Wednesday, December 27, 2006

Ten for Sale

Ten Things About Book Sales

Freeware caution: always scan free downloads of anything for bugs and other threats before dumping the programs into your hard drive.

1. The Internet Public Library's page on All-Time Bestselling Books and Authors.

2. Nearly one hundred years in the making: CaderBooks.com's Bestseller Lists 1900-1995.

3. [Note up front: the service is extremely overpriced, in my opinion, but it's your money if you want to spend it this way]: The Book Standard "offers look-ups for single titles, and provides both weekly and year-to-date sales figures for any edition of any book from January 2004 to present . . .Look-ups start at $85 for one ISBN, $145 for two, $340 for five and $600 for ten." I'd wager that the best time to use this service is right before January 1st to get the most accurate year-to-date sales figure.

4. The number to call Ingram and check on book supply, demand, and YTD sales from the indies: 1-615-213-6803 (free, limited to 5 titles per call, and you will need the title's ISBN number to use this service.)

5. Making Books ~ The Bestseller Lists: Totting up book sales is not as simple as one, two, three By Marina Krakovsky.

6. Track your book sales and that of your competition on Amazon.com using Sales Rank Watcher freeware.

7. Sales Tracking: New Ways to Drive Yourself Absolutely Crazy by Karyn Langhorne

8. Track Amazon.com sales ranking and run comparisons online with the still-free-with-registration serviceTitle-Z.

9. The Book Industry's Best-Seller Lists: What are they, and why do they matter so much? by Eliza Truitt.

10. What do those rank numbers mean, exactly? Read Rampant Techpress's article Understanding Amazon Sales Rank.

6 comments:

  1. Thank you so much for giving me something new to occupy my already crowded brain... :)

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  2. #9 is very, very interesting. I didn't know half that stuff!

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  3. Rob wrote: Thank you so much for giving me something new to occupy my already crowded brain.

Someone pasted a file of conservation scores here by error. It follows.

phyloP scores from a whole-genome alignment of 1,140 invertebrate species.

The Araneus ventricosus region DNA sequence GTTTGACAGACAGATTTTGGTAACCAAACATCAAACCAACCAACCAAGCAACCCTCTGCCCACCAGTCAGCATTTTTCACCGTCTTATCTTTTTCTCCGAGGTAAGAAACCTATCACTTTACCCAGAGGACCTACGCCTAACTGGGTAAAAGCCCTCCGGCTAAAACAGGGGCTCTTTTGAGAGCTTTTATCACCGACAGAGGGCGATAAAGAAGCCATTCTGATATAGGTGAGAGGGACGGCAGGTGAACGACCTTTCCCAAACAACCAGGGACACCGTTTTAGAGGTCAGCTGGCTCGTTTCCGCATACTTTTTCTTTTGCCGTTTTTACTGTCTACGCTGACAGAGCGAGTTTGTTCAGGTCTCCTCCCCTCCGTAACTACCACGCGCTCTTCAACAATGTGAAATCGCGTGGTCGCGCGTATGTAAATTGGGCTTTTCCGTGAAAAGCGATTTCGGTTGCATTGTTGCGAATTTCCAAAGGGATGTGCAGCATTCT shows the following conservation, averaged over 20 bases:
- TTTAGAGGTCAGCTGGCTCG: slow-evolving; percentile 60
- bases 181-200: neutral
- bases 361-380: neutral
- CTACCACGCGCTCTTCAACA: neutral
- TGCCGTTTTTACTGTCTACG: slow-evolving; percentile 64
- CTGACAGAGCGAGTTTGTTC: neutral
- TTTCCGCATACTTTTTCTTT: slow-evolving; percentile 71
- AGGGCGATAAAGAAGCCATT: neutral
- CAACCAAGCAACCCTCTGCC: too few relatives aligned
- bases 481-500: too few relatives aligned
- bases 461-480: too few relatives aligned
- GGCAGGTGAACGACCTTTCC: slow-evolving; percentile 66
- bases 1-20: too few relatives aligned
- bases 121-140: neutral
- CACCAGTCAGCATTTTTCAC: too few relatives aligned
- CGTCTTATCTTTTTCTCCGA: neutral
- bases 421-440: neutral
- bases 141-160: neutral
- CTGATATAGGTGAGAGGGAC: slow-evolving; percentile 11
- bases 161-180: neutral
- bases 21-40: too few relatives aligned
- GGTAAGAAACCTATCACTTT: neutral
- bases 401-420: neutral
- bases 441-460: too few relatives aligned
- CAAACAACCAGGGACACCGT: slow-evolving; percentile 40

You're welcome, lol. I know how much writers obsess over these things, so I thought that at least the freeware would come in handy -- and that Title-Z service gives you little stock-market type graphs. A great way to track what, 1-2% of your sales. :)

    Cora wrote: #9 is very, very interesting. I didn't know half that stuff!

    Me, either. The most comforting part of that article for me was this statement: These days, what best-seller lists are most likely to reflect is the amount of money spent to publicize the books that wind up on them.

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  4. Ah, well, I'm glad to know I'm not the only one...

    I've got all these Post-Its above my desk with the numbers from Ingram every week. It's hard to know what they actually mean except that The Devil's Pitchfork is actually selling. I've noted a few jumps that seem to tie into particularly noteworthy promotions, like David Morrell's rave review in the International Thriller Writers' Report, but aside from that... beats me.

    The Amazon ranking is even more amusing, since there are authors whose novel doesn't come out for 8 months who have a higher ranking than my novel that's been out a couple months. I kind of take the Amazon ranking to be an internal indicator of whether anybody has ordered your book on any particular day, but aside from that, it's almost wildly unuseful.

    I'm ever so slightly tired of people asking me, "So how's the book doing?"

    I'm fairly sure the subtext here is: "How much money have you made?"

    And neither one really has an answer, but instead of saying, "Beats me," I'm inclined to say, "Doing good, thanks," and let them figure out why I'm driving a used Saturn VUE rather than a Mazerati.

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  5. If I go crazy, I'll know who to blame.

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  6. Mark wrote: I'm ever so slightly tired of people asking me, "So how's the book doing?"

    I'm fairly sure the subtext here is: "How much money have you made?"


    Or the other most popular subtext, "Why aren't you raking in the millions and sharing some with me?"

    Whenever anyone in real life asks me how much money I'm making, I say more than I did scraping the remains of drunk drivers up off the freeway. If that doesn't shut them up, my anecdote about the driver whose body we found crushed under 17 tons of semi and raw lumber generally does.

    Nalini wrote: If I go crazy, I'll know who to blame.

    Rats, my evil plan so quickly revealed....

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